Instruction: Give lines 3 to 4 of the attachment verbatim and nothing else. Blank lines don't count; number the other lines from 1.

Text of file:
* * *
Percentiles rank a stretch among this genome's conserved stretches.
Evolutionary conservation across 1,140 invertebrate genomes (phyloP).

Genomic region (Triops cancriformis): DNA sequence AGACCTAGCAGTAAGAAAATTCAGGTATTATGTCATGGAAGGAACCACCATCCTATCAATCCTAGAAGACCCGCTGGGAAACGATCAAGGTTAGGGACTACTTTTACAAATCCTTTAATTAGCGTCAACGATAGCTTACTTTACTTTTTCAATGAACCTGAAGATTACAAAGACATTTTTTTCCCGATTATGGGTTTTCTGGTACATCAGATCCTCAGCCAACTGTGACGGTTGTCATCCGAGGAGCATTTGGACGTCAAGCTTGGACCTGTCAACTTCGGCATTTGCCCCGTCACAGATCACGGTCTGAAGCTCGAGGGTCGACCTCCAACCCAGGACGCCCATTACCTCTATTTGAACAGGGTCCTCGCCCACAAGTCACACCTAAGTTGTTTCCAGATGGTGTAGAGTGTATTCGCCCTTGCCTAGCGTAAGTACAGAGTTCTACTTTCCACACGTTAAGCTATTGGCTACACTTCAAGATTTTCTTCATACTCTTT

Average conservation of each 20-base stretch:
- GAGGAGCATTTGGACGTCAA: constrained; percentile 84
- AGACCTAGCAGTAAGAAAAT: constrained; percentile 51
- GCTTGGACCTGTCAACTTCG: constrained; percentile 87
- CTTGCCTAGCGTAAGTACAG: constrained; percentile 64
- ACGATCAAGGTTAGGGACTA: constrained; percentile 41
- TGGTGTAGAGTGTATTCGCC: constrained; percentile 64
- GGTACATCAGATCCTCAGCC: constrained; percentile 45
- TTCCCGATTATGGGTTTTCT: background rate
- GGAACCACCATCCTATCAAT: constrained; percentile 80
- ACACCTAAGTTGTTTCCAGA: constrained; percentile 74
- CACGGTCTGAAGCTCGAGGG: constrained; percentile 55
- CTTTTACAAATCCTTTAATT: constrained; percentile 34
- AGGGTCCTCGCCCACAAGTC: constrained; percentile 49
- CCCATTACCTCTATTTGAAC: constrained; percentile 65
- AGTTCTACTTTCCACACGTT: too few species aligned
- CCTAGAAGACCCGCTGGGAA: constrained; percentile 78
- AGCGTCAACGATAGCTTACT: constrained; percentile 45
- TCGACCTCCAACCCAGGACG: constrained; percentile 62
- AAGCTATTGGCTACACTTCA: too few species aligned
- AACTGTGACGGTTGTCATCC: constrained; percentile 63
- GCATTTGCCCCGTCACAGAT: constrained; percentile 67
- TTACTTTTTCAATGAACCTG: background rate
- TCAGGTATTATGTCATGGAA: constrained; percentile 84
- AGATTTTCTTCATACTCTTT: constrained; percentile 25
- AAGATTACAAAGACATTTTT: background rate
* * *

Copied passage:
Genomic region (Triops cancriformis): DNA sequence AGACCTAGCAGTAAGAAAATTCAGGTATTATGTCATGGAAGGAACCACCATCCTATCAATCCTAGAAGACCCGCTGGGAAACGATCAAGGTTAGGGACTACTTTTACAAATCCTTTAATTAGCGTCAACGATAGCTTACTTTACTTTTTCAATGAACCTGAAGATTACAAAGACATTTTTTTCCCGATTATGGGTTTTCTGGTACATCAGATCCTCAGCCAACTGTGACGGTTGTCATCCGAGGAGCATTTGGACGTCAAGCTTGGACCTGTCAACTTCGGCATTTGCCCCGTCACAGATCACGGTCTGAAGCTCGAGGGTCGACCTCCAACCCAGGACGCCCATTACCTCTATTTGAACAGGGTCCTCGCCCACAAGTCACACCTAAGTTGTTTCCAGATGGTGTAGAGTGTATTCGCCCTTGCCTAGCGTAAGTACAGAGTTCTACTTTCCACACGTTAAGCTATTGGCTACACTTCAAGATTTTCTTCATACTCTTT

Average conservation of each 20-base stretch: